Supported by the Federal Housing Administration, an FHA 203(k) rehab loan is a financing option that combines both the cost to purchase the home and the cost to remodel or repair it. This single loan essentially does the job of two: it’s a mortgage and a home improvement loan.
Rates are based on your creditworthiness and income, and terms will vary between a 15- or 30-year fixed-rate mortgage or an adjustable-rate mortgage (ARM). Borrowers with poor credit can often qualify for these loans since FHA credit score standards are more lenient than other home equity options.
When you apply, you will have two options. The limited 203(k) loan is meant for projects valued at less than $35,000 and has a simpler application process. The standard 203(k) loan has a more involved application but allows you to finance projects larger than $35,000.
Conventional mortgage renovation loans
Best for larger purchase and renovation combinations. A conventional mortgage renovation loan is ideal if you need a larger loan amount than FHA loan limits allow or want to make some luxury upgrades to your home that the FHA doesn’t permit.
Fannie Mae and Freddie Mac provide funding for conventional mortgages and set the guidelines for renovation loan programs similar to the FHA 203(k) program. The most popular program is the HomeStyle Renovation program offered by Fannie Mae lenders.
You can roll the cost of your improvements into one loan. An added benefit is the loan is based on an estimate of how much your home will be worth after you improve it, rather than its current value. You can also access higher loan amounts with fewer restrictions on the types of renovations than you find with the FHA 203(k) program.
How to get the best home improvement loan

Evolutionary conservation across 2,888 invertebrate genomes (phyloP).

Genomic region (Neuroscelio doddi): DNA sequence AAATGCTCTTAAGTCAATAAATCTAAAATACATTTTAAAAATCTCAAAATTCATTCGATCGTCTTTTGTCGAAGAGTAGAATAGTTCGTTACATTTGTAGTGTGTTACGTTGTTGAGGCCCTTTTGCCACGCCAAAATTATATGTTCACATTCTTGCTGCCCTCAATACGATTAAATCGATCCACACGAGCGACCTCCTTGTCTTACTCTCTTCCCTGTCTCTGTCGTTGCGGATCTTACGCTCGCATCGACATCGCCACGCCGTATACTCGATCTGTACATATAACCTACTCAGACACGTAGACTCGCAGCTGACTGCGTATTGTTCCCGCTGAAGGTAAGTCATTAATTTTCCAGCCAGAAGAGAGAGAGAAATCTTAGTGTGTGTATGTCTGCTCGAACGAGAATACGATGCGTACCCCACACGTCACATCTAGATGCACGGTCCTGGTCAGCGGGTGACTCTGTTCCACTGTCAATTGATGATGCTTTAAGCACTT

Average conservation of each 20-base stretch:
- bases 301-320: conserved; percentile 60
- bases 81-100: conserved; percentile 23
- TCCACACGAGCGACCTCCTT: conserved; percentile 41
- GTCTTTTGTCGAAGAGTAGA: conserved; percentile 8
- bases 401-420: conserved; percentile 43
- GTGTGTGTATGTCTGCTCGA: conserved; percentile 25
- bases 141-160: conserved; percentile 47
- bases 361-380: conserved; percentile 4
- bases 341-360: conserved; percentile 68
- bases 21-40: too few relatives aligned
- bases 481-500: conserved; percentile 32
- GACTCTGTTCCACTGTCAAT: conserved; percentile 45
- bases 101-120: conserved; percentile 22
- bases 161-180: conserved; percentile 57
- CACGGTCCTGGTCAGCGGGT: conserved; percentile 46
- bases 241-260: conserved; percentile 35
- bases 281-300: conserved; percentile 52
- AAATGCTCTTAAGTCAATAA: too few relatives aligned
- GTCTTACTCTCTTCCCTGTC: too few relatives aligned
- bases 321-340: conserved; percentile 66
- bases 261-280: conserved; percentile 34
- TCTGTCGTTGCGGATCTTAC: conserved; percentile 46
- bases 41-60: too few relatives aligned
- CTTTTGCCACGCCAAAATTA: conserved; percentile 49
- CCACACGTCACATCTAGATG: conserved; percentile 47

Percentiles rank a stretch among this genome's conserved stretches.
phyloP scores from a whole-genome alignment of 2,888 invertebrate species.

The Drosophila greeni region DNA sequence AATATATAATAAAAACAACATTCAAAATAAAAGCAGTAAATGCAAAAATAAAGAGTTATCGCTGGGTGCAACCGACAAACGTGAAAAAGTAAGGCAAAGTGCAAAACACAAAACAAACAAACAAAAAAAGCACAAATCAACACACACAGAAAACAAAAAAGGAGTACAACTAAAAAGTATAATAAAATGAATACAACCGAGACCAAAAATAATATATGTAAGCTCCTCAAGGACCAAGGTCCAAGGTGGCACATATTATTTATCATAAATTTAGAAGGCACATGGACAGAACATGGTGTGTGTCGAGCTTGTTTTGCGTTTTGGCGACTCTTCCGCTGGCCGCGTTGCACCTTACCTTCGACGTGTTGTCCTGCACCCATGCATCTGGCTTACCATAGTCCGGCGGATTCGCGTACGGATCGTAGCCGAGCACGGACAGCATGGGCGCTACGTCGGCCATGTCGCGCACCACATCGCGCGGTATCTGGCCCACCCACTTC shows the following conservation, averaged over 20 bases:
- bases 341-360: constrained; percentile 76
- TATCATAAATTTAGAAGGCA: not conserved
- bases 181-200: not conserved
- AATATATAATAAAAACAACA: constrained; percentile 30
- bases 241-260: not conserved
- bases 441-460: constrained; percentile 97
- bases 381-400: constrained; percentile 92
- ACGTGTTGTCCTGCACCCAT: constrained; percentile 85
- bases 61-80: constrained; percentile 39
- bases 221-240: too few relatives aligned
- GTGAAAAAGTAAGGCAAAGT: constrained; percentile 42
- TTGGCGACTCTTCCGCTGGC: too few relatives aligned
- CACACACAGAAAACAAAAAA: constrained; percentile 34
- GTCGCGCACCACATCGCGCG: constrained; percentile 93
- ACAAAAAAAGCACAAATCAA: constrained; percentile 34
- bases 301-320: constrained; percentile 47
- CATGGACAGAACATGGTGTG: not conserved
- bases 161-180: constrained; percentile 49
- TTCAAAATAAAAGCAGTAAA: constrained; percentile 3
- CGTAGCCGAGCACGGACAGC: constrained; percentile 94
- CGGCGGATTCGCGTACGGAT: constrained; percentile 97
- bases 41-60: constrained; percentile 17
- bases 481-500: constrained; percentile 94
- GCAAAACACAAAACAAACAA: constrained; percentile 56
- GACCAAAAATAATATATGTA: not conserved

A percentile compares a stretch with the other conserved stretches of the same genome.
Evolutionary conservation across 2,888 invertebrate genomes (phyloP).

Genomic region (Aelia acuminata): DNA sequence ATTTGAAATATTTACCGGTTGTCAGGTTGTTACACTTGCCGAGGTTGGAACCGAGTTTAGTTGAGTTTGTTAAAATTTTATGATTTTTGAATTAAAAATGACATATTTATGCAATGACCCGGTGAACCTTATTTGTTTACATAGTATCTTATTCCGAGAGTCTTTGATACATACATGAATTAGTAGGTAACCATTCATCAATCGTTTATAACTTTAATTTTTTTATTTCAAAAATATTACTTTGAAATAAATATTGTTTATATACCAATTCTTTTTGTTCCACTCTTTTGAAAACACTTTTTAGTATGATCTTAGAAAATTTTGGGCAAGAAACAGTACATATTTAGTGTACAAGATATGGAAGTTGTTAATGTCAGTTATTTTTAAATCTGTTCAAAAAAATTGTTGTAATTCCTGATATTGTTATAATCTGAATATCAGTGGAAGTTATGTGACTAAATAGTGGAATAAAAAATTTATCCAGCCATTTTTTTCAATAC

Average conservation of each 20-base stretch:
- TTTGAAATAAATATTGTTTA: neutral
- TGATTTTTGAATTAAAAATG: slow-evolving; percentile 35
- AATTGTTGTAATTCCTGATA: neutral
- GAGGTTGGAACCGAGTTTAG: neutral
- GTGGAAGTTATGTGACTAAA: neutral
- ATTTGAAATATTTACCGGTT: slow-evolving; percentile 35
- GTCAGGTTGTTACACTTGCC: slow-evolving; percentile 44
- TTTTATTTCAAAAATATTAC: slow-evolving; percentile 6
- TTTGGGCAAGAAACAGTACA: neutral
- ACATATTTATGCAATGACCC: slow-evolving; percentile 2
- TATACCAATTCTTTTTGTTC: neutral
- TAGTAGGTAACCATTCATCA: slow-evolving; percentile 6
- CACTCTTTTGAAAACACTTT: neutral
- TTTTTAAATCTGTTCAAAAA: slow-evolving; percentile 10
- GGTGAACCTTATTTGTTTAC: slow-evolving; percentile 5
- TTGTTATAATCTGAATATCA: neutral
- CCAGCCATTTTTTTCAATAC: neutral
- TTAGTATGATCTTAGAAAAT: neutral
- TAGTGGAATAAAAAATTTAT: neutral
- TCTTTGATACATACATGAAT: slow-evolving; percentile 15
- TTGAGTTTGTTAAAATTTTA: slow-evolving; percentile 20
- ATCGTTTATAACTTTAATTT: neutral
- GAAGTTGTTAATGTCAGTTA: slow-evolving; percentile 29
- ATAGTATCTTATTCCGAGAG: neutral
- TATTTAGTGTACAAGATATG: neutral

Just as you would approach any product, consider the following factors when shopping for a home improvement loan.
- Approval criteria. Each lender has its own requirements for a borrower’s credit history, debt-to-income ratio and income. Consider approval requirements before applying for a loan.
- Fees. When comparing potential rates, look at any fees that may be incurred during the application or throughout the life of the loan since these will also add to the overall cost of borrowing.
- Loan amounts. Depending on the scope of your project, the size of your loan matters. Do the math ahead of time to ensure you finance enough money to complete your home improvement.
- Repayment terms. The longer your repayment term is, the less expensive your monthly payment will be. However, you’ll pay less interest if you choose a shorter term. Weigh both options when shopping for a lender.
Do your research to determine which loan option is best for the size and scope of the renovations you have planned. From there, consider at least three lenders to find one with the most competitive terms. As long as you approach finding a home improvement loan with care and diligence, you can bring your blueprints to life — with or without perfect credit.